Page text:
Two weeks into the WNBA’s free agency period, we’ve seen big moves by all 12 teams. Signings, star relocation, massive trades — on Feb. 10 we essentially had a five-team trade. Five! That’s 41.667 percent of the league involved in one trade.
Players regularly outgrow more limited roles on their original teams, particularly since the WNBA has so few roster spots to go around. Under previous collective bargaining agreements, that didn’t mean very much. The salary max was low enough that around 40 percent of the league could be paid at that level, giving other teams little to lure players away financially. And because of “coring” and other anti-movement rules, players who wished to leave could only threaten to sit out in order to force their teams to make a deal.
That’s all changed. And, accordingly, what last offseason brought was less a defined set of winners and losers and more a Rubik’s Cube ceaselessly turning to get a more effective fit among players and roles.
So it has gone here in 2021, where virtually every team has gotten better, with the notable exception of the Seattle Storm, who you might remember a) already possess the greatest player on the planet in Breanna Stewart and b) won the WNBA title convincingly last season.
We’re moving inexorably toward a more efficient league, eventually getting to a point where all 12 teams are filled with stars from top to bottom, and those stars play one another to the final possession of every game, the 12 teams finishing the season 18-18 apiece and forcing the league to devise unimaginably complicated tiebreakers every year until they finally add a team in, say, the Bay Area.
In the meantime, these are the teams that have improved the most so far in this wildest of WNBA offseasons.
After some Odyssey Sims-related delays, the reported deal bringing Aerial Powers to Minnesota is now complete, as the Lynx dealt Sims and opened a final protected contract slot for Powers.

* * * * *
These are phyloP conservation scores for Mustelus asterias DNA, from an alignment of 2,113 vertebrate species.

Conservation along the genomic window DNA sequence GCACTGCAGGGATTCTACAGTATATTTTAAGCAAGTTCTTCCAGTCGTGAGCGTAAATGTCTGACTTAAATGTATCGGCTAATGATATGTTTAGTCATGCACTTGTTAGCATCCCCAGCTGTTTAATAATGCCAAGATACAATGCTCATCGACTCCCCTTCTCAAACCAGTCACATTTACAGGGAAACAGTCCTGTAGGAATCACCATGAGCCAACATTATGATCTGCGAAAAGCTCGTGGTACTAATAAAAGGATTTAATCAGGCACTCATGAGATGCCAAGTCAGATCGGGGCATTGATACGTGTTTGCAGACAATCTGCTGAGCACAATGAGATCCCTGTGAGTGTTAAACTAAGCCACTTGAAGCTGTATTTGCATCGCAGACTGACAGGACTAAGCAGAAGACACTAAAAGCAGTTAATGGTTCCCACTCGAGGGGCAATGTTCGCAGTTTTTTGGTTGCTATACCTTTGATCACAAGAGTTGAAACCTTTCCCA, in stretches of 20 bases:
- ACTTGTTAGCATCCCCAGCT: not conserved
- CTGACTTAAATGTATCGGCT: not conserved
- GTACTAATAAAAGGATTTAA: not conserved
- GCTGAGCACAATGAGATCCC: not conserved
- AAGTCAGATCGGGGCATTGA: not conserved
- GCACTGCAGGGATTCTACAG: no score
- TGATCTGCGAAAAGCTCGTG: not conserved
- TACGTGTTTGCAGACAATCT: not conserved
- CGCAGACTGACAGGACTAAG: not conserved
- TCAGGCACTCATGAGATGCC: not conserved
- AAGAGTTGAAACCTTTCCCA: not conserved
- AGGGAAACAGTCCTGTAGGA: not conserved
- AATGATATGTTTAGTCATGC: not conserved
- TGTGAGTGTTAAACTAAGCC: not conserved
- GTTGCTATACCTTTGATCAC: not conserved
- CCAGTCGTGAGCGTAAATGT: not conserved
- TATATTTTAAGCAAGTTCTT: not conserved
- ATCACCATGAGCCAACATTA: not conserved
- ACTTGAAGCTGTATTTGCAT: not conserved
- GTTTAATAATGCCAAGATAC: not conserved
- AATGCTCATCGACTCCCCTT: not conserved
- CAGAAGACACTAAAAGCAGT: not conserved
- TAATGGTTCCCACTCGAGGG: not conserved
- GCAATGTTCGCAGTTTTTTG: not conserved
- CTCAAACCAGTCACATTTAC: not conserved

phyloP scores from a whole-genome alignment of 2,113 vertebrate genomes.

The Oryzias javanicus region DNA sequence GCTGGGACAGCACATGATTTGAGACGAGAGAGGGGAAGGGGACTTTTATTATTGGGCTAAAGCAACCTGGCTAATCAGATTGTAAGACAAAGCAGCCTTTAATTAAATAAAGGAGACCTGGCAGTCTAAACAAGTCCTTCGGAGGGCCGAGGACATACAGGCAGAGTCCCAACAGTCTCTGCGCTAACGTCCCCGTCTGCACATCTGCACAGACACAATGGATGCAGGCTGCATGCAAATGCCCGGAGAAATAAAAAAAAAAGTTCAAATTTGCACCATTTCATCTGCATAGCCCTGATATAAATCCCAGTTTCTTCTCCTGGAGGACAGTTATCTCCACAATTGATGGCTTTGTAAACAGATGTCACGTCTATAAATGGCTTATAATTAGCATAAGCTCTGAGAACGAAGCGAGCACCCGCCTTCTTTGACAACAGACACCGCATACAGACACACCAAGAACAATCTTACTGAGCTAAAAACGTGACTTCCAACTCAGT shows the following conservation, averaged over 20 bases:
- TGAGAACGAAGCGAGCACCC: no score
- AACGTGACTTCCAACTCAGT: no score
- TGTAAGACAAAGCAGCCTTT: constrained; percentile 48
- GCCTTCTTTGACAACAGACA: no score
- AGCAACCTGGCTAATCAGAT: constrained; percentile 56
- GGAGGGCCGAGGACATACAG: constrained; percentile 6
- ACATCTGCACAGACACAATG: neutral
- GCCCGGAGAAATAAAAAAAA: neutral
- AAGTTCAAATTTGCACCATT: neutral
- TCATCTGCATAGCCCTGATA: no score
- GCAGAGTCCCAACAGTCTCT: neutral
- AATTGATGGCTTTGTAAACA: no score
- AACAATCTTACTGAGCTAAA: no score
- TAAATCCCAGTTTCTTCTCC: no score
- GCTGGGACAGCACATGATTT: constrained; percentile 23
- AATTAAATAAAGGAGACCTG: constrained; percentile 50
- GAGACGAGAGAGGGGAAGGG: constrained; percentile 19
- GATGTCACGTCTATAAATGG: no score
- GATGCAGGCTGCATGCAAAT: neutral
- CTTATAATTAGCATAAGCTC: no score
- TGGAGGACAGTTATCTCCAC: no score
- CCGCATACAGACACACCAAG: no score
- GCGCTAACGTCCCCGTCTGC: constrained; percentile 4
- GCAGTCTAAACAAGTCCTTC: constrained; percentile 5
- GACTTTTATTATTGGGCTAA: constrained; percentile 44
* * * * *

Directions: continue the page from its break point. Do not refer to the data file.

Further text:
Which means that the Lynx have added no fewer than three big-time contributors to a team that already featured enough talent to finish top-five in both offensive and defensive rating in 2020.
Last season, injuries and depth charts finally ceased conspiring against Powers, and we saw how great she could be, with a true shooting percentage of .596. Her strong 5-foot-9 frame should be a delightfully versatile match on the wing opposite Napheesa Collier, with Sylvia Fowles, the best five in the history of the WNBA, at center.
Yet it could be that Kayla McBride is an even bigger impact player for Minnesota, given the uncertainty the team had at shooting guard. McBride is as steady a performer as the league has, a 3-point specialist with strength to get to the rim, an ability to guard anyone 1-3 and a work ethic that somehow stands out even among WNBA players.
Add to that Natalie Achonwa — a smart, passing big who gives Fowles a chance to rest and offers yet another look up front along with prototype stretch 4/5 Damiris Dantas — and what coach and general manager Cheryl Reeve has built isn’t so much a team of stars as a team of puzzle pieces that fit together.
New York Liberty
OK, fine: Of course the Liberty got better — they had nowhere to go but up. But this is quite a rise.
At the bottom of the league in offensive efficiency last year (and by quite a bit!), New York has added pieces that complement the players planning to return from overseas, making a group that, on paper, seems perfect for coach Walt Hopkins’s five-out offensive scheme.
Without overcomplicating this, on offense alone they’ve added players in Natasha Howard, Sami Whitcomb and Betnijah Laney, who last year shot 35 percent, 38.1 percent and 40.5 percent from three, respectively. As a team, the Liberty shot 27.7 percent from deep.
So, this would be better.